SC: BDO Negligent for Allowing Unauthorized Withdrawals

Banks are required to exercise the highest degree of diligence, along with high standards of integrity and performance in view of its significant role in commercial transactions.

Thus underscored the Supreme Court’s Third Division in a 19-page Decision, penned by Associate Justice Alfredo Benjamin S. Caguioa, denying the Petition for Review on Certiorari filed by Banco de Oro Universal Bank, Inc. (BDO), Vivian Duldulao, and Christine T. Nakanishi. The petition assailed the rulings of the Court of Appeals (CA) and the Regional Trial Court (RTC), which found the petitioners liable to Liza A. Seastres, a depositor in BDO.

In 2012, Seastres sued petitioner BDO for collection of sum of money after discovering that unauthorized transactions in the total amount of PhP8,121,939.59 made by Anabelle Benaje, the Chief Operating Officer of Seastres’ business, Las Management and General Services, Inc., were allowed by BDO.

The RTC ruled that BDO, through its employees, failed to fulfill its obligation to treat the accounts of its customers, particularly Seastres, with meticulous care and extraordinary diligence. BDO, together with Nakanishi, BDO People Support Branch Head, and Duldulao, BDO Rufino Branch Head, were thus ordered to pay Seastres over PhP8,000,000.00 in actual and moral damages, attorney’s fees, and costs of suit. The Court also ordered Benaje to indemnify and pay BDO, Nakanishi, and Duldulao.

The CA affirmed the RTC’s findings that BDO, et al. failed to exercise the degree of diligence required of banking institutions. However, the CA also found Seastres guilty of contributory negligence, and hence was made to shoulder 40% of the actual damages, with the remaining 60% to be paid by BDO, et al.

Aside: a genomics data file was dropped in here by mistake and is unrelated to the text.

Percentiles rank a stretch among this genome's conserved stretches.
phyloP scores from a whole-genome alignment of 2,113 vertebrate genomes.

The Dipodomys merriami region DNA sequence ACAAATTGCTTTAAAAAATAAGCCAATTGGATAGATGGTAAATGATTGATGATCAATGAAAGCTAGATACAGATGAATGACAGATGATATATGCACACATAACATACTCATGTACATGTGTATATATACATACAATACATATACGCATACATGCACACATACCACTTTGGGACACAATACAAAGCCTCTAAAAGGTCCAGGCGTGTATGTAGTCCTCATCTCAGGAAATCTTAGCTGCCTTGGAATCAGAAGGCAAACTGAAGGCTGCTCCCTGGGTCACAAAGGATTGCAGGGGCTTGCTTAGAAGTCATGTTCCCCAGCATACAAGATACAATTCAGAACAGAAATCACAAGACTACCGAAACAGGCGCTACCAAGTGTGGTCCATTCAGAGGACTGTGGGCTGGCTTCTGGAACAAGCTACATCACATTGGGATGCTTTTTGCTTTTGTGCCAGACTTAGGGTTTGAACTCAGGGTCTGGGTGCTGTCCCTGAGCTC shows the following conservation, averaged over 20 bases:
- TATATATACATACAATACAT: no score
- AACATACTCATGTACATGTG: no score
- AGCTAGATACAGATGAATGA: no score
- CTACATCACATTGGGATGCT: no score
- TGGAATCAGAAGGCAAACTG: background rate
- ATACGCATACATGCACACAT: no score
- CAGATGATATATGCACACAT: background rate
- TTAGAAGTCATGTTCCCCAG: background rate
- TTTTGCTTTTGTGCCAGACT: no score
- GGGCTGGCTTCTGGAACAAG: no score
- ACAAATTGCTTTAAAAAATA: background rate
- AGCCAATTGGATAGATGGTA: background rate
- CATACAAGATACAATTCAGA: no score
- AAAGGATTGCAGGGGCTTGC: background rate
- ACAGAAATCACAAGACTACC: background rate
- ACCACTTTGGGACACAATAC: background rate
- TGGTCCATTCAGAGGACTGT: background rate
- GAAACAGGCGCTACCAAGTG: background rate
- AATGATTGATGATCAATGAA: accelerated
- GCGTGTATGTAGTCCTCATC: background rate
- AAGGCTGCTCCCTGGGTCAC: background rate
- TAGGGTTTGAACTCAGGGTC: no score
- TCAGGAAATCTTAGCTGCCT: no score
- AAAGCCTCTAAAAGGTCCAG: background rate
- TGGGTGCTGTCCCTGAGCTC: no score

The Supreme Court affirmed the RTC’s factual findings that BDO totally failed to comply with its duty to exercise extraordinary diligence in taking care of Seastres’ bank accounts.

The Court reiterated the doctrine established in jurisprudence that as a business affected with public interest and because of the nature of its functions, banks are under obligation to treat the accounts of their depositors with meticulous care, always having in mind the fiduciary nature of their relationship.

In the case of BDO, the Court said that BDO was duty bound to exercise the highest degree of diligence in handling Seastres’ bank accounts and in ascertaining that the signatures in the subject withdrawal slips and manager’s checks were made by Seastres and not by anybody else.

However, the Court found that BDO failed to comply with its own rules and regulations regarding withdrawals made through a representative.

As established during trial, BDO’s own rules and regulations require all withdrawals to be made by the depositor by properly filing out a withdrawal slip. Further, withdrawals made by a person other than the depositor him/herself may be allowed only upon the depositor’s written authorization to be verified by the bank teller.

However, in the case of Seastres, BDO allowed Benaje to personally transact the unauthorized withdrawals without confirming from Seastres the authority of Benaje. The Court noted that the alleged written authorization in favor of Benaje is limited to deposits, inquiries, pick-ups, and printouts on behalf of Seastres. The same authorization did not authorize Benaje to make any withdrawals.